Where once there was a gastronomic wasteland, there now lies a city of plenty.
Birmingham’s outstanding triple success in the 2009 Michelin Guide for Great Britain and Ireland is a cause for a triple celebration: for the obsessively hard-working and talented chefs; for anyone with a passing interest in good food; and for the city itself.
That the nation’s roll call of culinary honour now includes three bona fide born-and-bred Brummie cooks – Luke Tipping, Glynn Purnell and Richard Turner – would have been unthinkable just a couple of years ago.
Back then, the city was derided by critics who, as if to damn with faint praise, grudgingly recognised the popular pull of balti houses. Yes, Birmingham could do a decent bhuna and a bhaji, they said. But sophisticated cuisine? Dahling, please.
How that sniffy group of self-interested commentators must be choking on their vacuous canapés. For now Birmingham not only has the highly successful Balti Triangle – it also has the Michelin Triangle, the triumvirate of Simpsons, Purnell’s and Turner’s. Budget dining and fine dining sit happily together in a city at ease with its many faceted cultural influences.
The three stars in the culinary firmament means Birmingham trumps everywhere in the UK, outside London, in terms of the critical mass of its top dining establishments. Like it or lump it, it is an inescapable fact: Birmingham must now be recognised as the nation’s regional capital of cooking.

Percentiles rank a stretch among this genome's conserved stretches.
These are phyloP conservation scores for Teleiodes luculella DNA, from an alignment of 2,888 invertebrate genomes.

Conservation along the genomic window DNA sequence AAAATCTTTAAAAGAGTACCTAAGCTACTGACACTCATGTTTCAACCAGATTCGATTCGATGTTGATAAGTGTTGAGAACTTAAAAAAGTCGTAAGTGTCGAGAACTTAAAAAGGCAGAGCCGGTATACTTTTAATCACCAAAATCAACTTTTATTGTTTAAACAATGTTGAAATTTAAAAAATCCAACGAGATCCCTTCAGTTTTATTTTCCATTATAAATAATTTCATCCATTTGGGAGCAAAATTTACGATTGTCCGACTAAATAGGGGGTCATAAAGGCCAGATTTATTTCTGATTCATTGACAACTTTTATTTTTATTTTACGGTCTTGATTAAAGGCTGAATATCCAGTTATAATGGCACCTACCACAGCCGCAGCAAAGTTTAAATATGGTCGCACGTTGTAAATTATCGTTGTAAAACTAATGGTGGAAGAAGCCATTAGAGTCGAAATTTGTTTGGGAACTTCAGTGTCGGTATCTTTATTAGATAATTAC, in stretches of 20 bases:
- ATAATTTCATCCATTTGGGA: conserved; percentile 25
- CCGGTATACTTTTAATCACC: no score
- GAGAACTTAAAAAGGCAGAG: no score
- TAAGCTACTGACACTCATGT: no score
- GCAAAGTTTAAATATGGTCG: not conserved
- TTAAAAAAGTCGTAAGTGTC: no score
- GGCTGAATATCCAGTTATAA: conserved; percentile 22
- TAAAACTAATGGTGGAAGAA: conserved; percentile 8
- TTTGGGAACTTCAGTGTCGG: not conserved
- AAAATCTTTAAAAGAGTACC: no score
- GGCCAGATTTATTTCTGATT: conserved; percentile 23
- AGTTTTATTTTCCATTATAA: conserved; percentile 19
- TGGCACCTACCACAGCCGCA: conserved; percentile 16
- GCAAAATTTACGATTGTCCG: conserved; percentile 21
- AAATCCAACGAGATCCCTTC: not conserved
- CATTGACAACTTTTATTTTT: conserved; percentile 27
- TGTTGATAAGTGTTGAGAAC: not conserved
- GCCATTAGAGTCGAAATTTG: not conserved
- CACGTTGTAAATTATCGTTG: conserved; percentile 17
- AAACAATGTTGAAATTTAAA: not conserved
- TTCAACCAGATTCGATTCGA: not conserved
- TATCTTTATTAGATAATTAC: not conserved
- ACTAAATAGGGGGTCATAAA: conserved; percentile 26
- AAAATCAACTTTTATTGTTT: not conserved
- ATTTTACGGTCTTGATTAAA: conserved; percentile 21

Our trio of chefs, who ply their trade in a two-mile radius, may have some way to go to match the achievements of kitchen legends such as Paul Bocuse, whose restaurant in Collonges-au-Mont-d’Or, near Lyon (Birmingham’s twin city), has received three stars every year since 1965. But their achievement is, in British eating terms, nothing short of sensational.
Refreshingly, none of the leading practitioners pays heed to notions of cooking by rote: each chef has a style of his own, ranging from the classic to the outlandish, always infused with heart and soul.
Anyone with a knowledge of Birmingham’s commercial heritage and spirit of determination shouldn’t be surprised, of course. The city of a thousand trades has a habit of reinventing itself and who knows, in the bleak economic climate, the food industry could yet prove to be a beacon of salvation.
With fewer people opting to go on foreign holidays, there are golden opportunities for domestic tourism. Could Birmingham become a centre for gastronomic short visits? You better believe it.
Certainly the old adage still applies: an army marches on its stomach. And fortified by the food of Messrs Tipping, Purnell and Turner – not to mention others, including Andy Waters at Edmund’s and David Colcombe at Opus – Birmingham is well positioned to fight the economic battles that lie ahead.